Open Letter to Mr José Manuel Barroso, President, European Commission
Subject: 2030 reduction commitment must be achieved domestically
Brussels, 17 January 2014
Dear President Barroso,
Next week, on 22 January you are expected to decide on a White Paper regarding a 2030 framework for climate and energy policies.
ACT Alliance, Carbon Market Watch, Client Earth, the Climate Action Network (CAN) Europe, the Environmental Investigation Agency (EIA), the European Environmental Bureau (EEB), and Green Budget Europe look forward to a 2030 White Paper that sets a clear roadmap towards deep emission cuts in Europe. We therefore urge you to make a clear reference in the upcoming White Paper, specifying that the 2030 reduction commitment must be achieved domestically, without the use of international offset credits.
It is our understanding that the draft Impact Assessment accompanying the White Paper, as reported through various media, shows that a under business as usual scenario, there is no demand for international credits in the EU ETS after 2020 because it would only add to the already potentially very large surplus of allowances. This remains true even where a 2030 target is set to deliver a 40% GHG reduction.
The European Commission’s report on The State of the European Carbon Market shows that carbon offsets were “a major driver” of the build-up of more than two billion surplus in the EU’s emissions trading scheme. For example, if the EU had not allowed the use of international offsets in its 2020 climate and energy package, it could have cut its emissions domestically by an additional 1400 million tonnes in the period from 2008-2012 alone.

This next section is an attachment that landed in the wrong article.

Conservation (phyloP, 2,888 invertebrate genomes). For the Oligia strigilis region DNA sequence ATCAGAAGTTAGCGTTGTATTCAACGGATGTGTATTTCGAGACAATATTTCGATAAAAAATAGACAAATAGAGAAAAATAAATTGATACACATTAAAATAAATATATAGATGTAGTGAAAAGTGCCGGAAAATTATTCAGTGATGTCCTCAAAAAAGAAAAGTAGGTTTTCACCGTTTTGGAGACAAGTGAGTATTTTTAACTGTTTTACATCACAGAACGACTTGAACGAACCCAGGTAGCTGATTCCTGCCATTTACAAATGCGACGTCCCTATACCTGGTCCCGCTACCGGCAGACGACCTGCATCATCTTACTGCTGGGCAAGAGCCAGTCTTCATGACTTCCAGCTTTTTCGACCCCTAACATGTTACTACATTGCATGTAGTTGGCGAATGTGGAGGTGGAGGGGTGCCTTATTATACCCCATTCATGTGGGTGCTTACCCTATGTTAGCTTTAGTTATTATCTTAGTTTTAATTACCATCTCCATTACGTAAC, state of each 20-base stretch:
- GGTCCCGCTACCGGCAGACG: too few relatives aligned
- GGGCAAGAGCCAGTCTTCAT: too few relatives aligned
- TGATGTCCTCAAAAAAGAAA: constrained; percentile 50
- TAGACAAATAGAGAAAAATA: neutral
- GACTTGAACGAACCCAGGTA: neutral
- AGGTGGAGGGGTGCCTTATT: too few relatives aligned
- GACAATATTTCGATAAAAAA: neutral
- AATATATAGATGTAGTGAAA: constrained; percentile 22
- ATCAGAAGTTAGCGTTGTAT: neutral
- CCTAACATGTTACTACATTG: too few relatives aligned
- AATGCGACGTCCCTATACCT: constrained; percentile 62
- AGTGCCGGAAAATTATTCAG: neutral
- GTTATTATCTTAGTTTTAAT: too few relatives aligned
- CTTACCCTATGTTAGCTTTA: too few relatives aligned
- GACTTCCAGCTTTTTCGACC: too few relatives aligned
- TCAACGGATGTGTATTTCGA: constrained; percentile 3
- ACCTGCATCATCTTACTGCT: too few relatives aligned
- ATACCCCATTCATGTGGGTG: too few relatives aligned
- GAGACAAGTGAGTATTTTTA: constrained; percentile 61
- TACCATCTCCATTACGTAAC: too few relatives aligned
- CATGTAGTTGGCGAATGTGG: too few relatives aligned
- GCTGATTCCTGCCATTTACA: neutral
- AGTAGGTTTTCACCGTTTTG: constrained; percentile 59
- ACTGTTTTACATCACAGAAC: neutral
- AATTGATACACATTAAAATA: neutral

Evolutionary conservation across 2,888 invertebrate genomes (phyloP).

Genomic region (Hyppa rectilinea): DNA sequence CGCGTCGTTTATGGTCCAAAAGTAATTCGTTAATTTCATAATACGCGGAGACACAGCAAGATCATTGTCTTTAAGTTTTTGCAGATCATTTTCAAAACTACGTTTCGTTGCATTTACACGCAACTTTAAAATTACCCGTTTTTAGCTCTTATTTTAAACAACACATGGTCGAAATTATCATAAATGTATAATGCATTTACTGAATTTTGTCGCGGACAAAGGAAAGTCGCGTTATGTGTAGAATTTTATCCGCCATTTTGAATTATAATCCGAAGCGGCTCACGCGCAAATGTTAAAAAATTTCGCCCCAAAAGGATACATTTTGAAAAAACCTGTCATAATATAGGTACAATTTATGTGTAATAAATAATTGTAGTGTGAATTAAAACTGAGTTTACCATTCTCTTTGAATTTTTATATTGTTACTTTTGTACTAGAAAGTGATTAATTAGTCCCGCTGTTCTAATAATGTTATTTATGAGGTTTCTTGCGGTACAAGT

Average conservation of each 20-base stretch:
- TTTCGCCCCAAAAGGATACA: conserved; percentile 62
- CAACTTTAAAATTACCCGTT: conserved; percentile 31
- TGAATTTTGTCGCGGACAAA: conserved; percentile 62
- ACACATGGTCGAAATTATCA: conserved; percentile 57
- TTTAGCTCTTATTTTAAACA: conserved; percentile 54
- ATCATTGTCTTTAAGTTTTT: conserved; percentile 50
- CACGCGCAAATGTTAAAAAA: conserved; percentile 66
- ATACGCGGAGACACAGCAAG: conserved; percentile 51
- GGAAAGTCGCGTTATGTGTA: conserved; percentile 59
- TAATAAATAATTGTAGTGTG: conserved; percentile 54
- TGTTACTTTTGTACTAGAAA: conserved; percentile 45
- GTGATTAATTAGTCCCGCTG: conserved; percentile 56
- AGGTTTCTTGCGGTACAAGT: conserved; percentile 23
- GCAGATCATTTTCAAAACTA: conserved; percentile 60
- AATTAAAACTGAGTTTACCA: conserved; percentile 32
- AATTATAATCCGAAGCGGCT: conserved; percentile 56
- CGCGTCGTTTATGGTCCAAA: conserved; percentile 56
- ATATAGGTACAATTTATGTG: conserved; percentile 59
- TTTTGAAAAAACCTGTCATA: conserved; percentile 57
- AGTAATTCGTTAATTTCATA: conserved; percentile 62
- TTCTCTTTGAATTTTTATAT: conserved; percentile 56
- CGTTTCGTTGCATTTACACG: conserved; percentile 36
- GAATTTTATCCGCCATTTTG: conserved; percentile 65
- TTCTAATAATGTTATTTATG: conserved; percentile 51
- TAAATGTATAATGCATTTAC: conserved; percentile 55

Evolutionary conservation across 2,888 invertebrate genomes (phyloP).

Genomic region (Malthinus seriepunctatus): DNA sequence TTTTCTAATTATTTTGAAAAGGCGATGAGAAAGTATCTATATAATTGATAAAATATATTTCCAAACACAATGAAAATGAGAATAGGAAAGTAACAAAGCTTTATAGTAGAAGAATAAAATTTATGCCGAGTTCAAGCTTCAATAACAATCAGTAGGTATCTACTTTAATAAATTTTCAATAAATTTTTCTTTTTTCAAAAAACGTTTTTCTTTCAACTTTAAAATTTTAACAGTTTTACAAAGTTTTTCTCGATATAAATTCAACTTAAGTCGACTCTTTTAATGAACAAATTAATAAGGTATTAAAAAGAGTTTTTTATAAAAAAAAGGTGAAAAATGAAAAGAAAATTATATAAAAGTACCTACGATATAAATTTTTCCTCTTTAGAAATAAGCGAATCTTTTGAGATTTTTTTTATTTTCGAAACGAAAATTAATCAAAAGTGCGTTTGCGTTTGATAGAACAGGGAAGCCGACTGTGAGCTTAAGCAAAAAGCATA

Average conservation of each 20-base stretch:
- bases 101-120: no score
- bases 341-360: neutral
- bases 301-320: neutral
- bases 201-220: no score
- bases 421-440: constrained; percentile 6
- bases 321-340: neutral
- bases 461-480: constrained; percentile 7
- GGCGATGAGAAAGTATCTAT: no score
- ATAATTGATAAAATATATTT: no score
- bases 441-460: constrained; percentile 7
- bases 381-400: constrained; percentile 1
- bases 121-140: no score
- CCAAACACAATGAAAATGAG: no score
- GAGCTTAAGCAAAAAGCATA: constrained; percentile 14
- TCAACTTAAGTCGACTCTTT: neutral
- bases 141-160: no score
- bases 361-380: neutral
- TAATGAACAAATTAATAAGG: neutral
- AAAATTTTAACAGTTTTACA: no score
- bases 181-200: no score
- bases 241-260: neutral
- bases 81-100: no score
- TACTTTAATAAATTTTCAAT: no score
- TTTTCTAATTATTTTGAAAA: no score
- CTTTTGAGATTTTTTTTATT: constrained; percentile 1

Moreover, studies estimate that only 40% of all offset credits sold actually represent real emissions reductions. This is a serious problem and implies that the use of international offsets undermined the EU’s climate goal by 840 million tonnes under the first Kyoto commitment period.
Eliminating access to international credits after 2020 will help ensure a stronger focus on domestic abatement and spur investment in low-carbon technologies in Europe.
But a carbon price alone cannot deliver the needed emission reductions. Our view is that the EU should agree a 2030 policy framework with at least 55% carbon emissions cuts within the EU, a 45% renewable energy share, and 40% energy savings.
We also insist on the importance of cancelling excess allowances in the EU’s emissions trading scheme and addressing the over-supply of additional 500 MtCO2 in the Effort Sharing Decision. Failing to do so will weaken any 2030 target by at least 7 percentage points.
We trust that you will take these findings into account when you make your final decisions.
|John NdunaGeneral SecretaryACT Alliance||Eva FilzmoserDirectorCarbon Market Watch|
|Julian NewmanCampaigns DirectorEnvironmental Investigation Agency||Wendel TrioDirectorClimate Action Network Europe|
|Dr. Anselm Görres.PresidentGreen Budget Europe||James ThorntonCEOClient Earth|
|Jeremy WatesSecretary GeneralEuropean Environmental Bureau|